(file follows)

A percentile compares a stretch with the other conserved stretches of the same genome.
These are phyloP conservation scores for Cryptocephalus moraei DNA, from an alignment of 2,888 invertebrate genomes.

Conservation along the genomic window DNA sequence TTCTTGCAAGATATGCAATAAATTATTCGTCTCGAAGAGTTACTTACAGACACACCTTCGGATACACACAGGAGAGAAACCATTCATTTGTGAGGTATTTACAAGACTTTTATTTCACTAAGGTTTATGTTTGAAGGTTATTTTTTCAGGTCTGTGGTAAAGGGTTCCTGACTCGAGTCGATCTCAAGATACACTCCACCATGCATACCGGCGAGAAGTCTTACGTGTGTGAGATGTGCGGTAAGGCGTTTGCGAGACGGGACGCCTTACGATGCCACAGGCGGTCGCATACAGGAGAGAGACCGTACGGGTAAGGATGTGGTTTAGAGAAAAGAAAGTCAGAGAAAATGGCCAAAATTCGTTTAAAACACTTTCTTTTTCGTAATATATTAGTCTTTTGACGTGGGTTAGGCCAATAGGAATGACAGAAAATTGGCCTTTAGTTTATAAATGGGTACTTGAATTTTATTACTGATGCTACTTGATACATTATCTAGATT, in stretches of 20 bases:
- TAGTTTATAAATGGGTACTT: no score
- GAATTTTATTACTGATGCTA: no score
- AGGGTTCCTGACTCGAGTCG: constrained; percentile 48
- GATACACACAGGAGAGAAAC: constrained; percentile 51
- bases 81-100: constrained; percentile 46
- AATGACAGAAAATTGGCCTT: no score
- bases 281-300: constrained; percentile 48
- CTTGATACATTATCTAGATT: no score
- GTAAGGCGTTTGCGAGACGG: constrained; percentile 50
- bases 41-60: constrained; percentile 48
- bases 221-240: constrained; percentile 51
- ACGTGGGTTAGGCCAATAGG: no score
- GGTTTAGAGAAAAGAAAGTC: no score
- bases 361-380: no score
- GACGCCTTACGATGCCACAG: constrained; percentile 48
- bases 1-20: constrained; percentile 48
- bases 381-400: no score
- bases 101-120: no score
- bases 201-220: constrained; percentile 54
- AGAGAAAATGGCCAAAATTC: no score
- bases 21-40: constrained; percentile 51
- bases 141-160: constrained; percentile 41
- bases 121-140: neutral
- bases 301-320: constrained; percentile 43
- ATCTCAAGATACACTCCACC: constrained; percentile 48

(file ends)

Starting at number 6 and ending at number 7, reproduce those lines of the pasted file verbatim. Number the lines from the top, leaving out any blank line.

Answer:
- AGGGTTCCTGACTCGAGTCG: constrained; percentile 48
- GATACACACAGGAGAGAAAC: constrained; percentile 51